Of course there was a lot to ponder. The nature of scales and the definition of the kilogram had been an obvious starting point but the reflection of the cafe name in the window opposite me provided further directions of thought. The patterns of the tiling in the cafe could provide several avenues of thinking while the history involved with the establishment of this establishment would have prompted a significant diversion. Finally, the antique bike standing next to the bench took me on the thought-journey that occupied the rest of the time I spent on the bench and enabled me to keep my phone left solely for taking photographs.

An old bike with flowers where a delivery box used to be.
The H.R. Higgins bike. Complete with Brookes saddle and flowers for luggage, this bike gave plenty to ponder while enjoying a coffee.

Now used as a flower pot holder, this old bike looked as if it had been adapted from a delivery bicycle of a fair few years ago. The brakes were immediately attention grabbing. We have become used to the wires used to operate the brakes on modern bikes but these used firm metal rods to transfer the action on the brake levers on the handle bars down to the wheels. And then the wheels themselves had rubber tyres. Again, this is somewhat obvious and very familiar except the first bikes had iron wheels because rubber tyres had to be invented.

There is a potential diversion here to the story of rubber, which could almost be a cafe-chemistry review but we won’t go that way today. Nonetheless, it is worth pondering that rubber tyres are, just like coffee, a product with a varied history of globalisation, trade and colonisation. What enabled the bicycle wheel to evolve from cast iron to pneumatic tyres was the chemistry involved in the ‘vulcanization’ process invented by Goodyear that meant that the rubber no longer suffered from getting too soft at higher temperatures and too hard at lower temperatures. Anyway, that’s a digression.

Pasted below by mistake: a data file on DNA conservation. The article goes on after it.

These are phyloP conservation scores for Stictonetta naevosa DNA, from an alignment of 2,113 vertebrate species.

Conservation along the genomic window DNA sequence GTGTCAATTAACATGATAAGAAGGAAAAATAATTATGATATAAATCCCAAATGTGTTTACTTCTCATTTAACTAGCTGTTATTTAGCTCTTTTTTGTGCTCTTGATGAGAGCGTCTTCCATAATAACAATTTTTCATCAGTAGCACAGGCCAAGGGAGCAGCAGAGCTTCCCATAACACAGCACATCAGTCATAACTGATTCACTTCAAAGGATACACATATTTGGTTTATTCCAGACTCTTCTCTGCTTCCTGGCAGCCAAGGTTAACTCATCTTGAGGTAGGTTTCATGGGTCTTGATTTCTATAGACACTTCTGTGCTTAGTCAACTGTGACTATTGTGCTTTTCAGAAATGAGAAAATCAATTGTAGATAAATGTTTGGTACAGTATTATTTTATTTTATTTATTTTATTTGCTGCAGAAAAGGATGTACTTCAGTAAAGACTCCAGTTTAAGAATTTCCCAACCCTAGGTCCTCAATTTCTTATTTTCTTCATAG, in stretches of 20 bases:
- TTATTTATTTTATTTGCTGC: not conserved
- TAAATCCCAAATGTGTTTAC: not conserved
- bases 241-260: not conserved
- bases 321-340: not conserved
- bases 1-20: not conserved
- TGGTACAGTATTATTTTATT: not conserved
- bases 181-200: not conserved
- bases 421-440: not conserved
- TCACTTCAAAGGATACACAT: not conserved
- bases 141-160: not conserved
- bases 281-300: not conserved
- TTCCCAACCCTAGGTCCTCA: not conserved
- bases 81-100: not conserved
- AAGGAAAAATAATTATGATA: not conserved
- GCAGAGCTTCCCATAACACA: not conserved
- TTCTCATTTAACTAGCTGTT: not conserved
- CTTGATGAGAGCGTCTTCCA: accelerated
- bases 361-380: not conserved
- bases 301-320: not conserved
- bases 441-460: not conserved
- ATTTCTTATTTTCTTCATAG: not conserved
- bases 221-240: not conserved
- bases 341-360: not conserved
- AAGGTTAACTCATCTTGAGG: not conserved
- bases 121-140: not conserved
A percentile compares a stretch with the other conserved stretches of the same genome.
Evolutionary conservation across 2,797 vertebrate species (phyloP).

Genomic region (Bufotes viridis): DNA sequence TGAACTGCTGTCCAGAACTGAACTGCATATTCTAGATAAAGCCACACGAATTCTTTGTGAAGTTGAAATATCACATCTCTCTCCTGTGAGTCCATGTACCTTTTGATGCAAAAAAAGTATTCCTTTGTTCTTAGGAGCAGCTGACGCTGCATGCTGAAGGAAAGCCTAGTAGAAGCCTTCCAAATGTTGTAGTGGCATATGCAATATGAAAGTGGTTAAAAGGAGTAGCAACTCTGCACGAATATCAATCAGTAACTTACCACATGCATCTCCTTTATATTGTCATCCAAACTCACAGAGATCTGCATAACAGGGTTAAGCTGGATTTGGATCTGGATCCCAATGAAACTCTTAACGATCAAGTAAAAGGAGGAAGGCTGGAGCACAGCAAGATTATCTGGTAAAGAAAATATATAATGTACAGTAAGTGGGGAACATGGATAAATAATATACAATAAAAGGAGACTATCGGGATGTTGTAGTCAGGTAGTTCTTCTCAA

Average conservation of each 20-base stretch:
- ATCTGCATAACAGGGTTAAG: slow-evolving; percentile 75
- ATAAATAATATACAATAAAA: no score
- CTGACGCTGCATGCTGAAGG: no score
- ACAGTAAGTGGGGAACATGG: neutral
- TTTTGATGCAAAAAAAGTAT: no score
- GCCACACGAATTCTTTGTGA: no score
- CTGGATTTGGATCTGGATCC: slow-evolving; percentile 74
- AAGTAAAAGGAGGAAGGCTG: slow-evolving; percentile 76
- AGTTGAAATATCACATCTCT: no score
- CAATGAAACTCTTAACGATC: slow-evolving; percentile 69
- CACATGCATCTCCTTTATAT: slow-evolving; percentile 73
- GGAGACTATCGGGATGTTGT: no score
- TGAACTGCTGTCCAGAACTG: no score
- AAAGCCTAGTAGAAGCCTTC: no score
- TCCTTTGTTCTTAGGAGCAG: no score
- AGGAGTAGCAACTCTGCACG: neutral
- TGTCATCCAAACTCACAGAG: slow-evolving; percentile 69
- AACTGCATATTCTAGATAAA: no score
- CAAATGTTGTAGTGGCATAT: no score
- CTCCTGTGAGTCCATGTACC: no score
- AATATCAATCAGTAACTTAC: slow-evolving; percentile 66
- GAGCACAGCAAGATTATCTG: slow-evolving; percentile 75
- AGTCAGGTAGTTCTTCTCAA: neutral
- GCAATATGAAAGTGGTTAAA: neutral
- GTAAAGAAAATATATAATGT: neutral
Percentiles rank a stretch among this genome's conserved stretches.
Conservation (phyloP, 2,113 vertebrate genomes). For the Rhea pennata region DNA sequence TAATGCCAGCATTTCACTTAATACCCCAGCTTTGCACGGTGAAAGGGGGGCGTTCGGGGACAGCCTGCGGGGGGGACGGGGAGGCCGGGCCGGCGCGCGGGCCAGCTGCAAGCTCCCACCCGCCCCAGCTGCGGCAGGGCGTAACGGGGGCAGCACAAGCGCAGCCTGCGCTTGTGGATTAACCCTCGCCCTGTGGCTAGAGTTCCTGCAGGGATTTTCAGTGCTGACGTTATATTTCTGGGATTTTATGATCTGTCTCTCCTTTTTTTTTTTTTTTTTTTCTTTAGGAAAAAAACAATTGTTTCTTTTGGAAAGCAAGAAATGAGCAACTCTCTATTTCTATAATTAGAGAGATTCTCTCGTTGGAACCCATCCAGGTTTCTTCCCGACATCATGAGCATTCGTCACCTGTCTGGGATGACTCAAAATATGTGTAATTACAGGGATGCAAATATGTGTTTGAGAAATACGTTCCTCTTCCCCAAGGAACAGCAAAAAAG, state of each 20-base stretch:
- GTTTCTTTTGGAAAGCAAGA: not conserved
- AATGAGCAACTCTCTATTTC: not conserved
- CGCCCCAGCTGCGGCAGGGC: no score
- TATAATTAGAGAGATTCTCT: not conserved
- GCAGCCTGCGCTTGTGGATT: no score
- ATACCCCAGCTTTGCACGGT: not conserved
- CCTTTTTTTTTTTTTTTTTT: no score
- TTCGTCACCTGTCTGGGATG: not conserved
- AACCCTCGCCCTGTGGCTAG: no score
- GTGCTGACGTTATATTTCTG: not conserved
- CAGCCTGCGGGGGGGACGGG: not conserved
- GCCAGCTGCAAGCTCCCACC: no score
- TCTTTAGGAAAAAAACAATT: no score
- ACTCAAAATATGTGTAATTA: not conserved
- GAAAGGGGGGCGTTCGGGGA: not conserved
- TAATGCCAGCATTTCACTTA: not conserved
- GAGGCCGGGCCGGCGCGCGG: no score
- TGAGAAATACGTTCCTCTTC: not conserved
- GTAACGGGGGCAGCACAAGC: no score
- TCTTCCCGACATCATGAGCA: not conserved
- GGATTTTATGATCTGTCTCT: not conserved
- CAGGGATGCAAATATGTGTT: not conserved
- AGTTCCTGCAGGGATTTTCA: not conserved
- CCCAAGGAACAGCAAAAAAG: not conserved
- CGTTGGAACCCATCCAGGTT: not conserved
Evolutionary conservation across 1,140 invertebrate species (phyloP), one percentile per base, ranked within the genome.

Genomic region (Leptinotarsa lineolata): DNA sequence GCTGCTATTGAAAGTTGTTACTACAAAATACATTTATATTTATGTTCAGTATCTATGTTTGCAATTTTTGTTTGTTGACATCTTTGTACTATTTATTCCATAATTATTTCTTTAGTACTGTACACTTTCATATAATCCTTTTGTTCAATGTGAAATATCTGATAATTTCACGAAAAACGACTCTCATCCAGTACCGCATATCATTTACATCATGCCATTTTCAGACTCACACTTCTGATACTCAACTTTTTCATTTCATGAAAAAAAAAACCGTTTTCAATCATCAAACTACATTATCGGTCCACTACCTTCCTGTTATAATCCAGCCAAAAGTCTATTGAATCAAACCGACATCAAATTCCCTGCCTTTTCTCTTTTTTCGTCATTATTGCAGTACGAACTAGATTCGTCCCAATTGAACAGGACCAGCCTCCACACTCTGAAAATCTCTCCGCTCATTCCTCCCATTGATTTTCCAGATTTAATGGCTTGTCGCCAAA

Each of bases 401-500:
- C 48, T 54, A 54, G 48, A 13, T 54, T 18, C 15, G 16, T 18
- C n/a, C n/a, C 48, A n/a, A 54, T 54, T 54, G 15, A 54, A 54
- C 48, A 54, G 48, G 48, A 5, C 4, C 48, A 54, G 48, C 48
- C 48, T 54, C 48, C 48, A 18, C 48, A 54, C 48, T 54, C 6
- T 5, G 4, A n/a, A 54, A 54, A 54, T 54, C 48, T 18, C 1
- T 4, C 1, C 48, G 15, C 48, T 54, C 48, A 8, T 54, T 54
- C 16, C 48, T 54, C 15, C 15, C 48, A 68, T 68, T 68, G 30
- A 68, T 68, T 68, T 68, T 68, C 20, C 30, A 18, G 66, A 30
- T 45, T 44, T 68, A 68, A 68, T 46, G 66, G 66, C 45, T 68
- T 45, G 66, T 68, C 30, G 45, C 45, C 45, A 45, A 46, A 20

Returning to the bicycle, a lot of physics is involved in cycling. Is it actually clear how any of us can balance on a bicycle? A short answer, and the one that is often off-handedly given, is that we can cycle because of “conservation of angular momentum”, but it turns out that it is a little more tricky than just that. A few years ago, a chemist decided to test the ideas put forward to explain how we balanced on a bicycle by building so-called “un-ridable” bicycles and found that he could actually ride some of them, thereby showing that some of our ideas on bicycle riding needed a little ‘tweaking’. The basic ideas of conservation of angular momentum were correct, but like many things, if you actually want to understand it, you need to go a bit deeper (and do a couple of experiments!).